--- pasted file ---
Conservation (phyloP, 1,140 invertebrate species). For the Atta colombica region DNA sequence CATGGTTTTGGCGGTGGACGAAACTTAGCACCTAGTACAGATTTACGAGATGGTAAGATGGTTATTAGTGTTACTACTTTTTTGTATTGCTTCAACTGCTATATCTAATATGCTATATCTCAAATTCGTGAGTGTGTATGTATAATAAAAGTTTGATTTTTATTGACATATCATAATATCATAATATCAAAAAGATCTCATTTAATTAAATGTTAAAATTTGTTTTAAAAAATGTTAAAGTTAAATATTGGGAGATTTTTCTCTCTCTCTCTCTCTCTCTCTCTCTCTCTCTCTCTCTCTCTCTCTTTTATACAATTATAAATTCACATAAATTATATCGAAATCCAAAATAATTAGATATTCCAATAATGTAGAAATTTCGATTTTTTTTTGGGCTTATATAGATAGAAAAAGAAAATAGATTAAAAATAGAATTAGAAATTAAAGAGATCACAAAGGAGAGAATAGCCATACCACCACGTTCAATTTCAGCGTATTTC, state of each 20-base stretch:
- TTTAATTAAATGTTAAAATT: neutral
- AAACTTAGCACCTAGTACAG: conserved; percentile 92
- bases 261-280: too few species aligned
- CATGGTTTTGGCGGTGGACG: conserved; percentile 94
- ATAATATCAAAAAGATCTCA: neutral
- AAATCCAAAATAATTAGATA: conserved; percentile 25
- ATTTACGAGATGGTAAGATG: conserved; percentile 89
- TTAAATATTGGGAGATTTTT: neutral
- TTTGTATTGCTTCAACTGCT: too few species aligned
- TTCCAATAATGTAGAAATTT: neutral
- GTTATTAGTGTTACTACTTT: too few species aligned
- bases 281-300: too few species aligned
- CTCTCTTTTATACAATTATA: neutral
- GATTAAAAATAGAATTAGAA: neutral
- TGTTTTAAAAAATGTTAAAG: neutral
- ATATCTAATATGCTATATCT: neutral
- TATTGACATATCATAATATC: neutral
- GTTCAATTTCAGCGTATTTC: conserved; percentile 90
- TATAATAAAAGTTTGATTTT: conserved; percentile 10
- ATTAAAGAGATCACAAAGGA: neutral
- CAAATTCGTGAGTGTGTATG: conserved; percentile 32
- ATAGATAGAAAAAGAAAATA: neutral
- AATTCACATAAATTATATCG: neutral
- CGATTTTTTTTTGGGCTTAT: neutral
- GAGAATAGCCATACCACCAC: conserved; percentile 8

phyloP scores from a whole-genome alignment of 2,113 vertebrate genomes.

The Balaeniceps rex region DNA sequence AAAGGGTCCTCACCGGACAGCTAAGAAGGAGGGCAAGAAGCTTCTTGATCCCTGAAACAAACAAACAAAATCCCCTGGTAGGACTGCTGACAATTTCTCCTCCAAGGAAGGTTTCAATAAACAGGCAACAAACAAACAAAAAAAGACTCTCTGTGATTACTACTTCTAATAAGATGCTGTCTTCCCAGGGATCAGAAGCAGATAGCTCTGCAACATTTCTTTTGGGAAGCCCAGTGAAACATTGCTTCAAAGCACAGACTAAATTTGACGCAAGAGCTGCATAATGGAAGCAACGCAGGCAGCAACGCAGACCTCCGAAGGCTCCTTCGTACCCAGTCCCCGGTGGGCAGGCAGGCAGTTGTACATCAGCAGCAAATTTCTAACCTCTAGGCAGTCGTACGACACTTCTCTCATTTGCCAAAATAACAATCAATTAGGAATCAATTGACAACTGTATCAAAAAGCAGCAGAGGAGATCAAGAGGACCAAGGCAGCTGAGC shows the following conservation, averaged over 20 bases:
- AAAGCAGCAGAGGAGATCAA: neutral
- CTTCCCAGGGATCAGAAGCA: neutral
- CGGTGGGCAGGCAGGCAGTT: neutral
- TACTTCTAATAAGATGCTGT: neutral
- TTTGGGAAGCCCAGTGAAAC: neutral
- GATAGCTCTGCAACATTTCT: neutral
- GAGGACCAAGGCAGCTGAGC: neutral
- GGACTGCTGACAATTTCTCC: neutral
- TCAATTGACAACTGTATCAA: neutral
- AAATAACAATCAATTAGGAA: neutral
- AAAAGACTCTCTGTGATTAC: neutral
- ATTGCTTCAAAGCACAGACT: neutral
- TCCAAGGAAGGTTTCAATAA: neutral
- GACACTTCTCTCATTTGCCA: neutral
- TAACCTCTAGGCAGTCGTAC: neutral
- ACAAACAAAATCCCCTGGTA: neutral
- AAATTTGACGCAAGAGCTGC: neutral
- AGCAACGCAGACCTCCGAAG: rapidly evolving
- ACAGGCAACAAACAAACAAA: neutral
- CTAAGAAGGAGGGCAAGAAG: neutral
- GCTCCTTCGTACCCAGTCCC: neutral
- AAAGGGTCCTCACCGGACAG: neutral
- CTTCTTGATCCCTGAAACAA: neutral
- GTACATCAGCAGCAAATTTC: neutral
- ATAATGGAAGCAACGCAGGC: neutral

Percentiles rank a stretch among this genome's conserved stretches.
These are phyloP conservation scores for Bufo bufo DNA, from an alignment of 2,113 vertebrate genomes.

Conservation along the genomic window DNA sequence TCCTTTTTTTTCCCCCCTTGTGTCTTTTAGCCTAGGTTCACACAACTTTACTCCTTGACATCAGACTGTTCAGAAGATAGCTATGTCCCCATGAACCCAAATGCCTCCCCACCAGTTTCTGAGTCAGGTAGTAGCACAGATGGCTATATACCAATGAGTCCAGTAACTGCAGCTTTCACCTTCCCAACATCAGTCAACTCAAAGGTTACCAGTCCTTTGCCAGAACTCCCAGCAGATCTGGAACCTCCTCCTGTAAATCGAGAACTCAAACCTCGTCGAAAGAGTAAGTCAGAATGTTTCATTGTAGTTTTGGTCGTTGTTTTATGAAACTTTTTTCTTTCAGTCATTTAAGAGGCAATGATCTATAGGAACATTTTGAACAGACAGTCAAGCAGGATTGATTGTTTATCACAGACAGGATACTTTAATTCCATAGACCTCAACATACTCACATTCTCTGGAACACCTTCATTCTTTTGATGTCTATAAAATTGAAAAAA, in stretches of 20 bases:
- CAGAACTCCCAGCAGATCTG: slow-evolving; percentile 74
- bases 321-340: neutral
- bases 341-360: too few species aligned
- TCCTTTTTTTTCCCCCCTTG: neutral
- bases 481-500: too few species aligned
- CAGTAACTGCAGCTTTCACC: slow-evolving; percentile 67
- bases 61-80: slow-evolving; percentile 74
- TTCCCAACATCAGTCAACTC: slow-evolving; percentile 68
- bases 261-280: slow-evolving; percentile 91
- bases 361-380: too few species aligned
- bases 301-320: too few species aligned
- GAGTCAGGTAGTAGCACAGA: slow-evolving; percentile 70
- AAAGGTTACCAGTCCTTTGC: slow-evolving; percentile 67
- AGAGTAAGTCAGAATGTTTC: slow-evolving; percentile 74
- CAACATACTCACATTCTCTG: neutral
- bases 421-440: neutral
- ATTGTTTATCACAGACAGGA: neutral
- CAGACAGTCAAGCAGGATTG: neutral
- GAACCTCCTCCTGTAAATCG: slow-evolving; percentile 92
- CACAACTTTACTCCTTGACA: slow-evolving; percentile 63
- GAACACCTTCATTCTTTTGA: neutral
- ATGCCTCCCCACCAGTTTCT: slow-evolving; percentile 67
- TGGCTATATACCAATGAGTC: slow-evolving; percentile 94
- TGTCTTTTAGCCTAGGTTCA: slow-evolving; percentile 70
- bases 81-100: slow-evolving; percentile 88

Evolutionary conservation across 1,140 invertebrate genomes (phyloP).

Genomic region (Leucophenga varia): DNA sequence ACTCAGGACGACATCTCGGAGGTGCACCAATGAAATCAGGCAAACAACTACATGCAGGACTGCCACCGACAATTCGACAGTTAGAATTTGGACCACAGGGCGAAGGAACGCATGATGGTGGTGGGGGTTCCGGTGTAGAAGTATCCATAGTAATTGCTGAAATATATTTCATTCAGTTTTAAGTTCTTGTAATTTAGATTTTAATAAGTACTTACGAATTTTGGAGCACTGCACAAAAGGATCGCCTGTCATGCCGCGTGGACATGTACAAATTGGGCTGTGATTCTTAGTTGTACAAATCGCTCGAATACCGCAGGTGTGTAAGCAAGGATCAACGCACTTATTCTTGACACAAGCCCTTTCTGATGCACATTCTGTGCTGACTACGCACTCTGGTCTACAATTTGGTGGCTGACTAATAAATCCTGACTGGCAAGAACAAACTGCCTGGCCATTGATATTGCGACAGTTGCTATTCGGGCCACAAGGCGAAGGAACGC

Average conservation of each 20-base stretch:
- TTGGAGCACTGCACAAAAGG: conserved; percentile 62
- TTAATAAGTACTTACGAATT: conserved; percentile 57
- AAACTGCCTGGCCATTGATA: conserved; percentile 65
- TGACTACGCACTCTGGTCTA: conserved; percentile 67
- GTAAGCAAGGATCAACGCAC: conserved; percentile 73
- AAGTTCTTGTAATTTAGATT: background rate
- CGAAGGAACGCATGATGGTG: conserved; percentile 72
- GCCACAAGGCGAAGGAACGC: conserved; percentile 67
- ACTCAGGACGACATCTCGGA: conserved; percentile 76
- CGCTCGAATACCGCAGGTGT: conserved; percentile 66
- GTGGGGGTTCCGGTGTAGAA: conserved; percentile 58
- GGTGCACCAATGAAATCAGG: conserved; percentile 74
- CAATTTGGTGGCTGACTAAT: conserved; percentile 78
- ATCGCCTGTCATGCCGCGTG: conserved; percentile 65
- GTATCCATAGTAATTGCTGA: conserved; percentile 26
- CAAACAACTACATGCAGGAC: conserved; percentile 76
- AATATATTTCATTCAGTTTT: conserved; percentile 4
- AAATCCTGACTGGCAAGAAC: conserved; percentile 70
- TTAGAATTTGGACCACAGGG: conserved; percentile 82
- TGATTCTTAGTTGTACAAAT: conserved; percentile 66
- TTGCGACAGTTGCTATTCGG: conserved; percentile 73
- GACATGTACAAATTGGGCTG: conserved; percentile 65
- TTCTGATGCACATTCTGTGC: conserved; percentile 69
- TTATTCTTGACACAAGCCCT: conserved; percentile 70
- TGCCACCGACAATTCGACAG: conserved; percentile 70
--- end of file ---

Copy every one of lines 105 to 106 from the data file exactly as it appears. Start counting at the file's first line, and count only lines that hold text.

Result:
- TTGCGACAGTTGCTATTCGG: conserved; percentile 73
- GACATGTACAAATTGGGCTG: conserved; percentile 65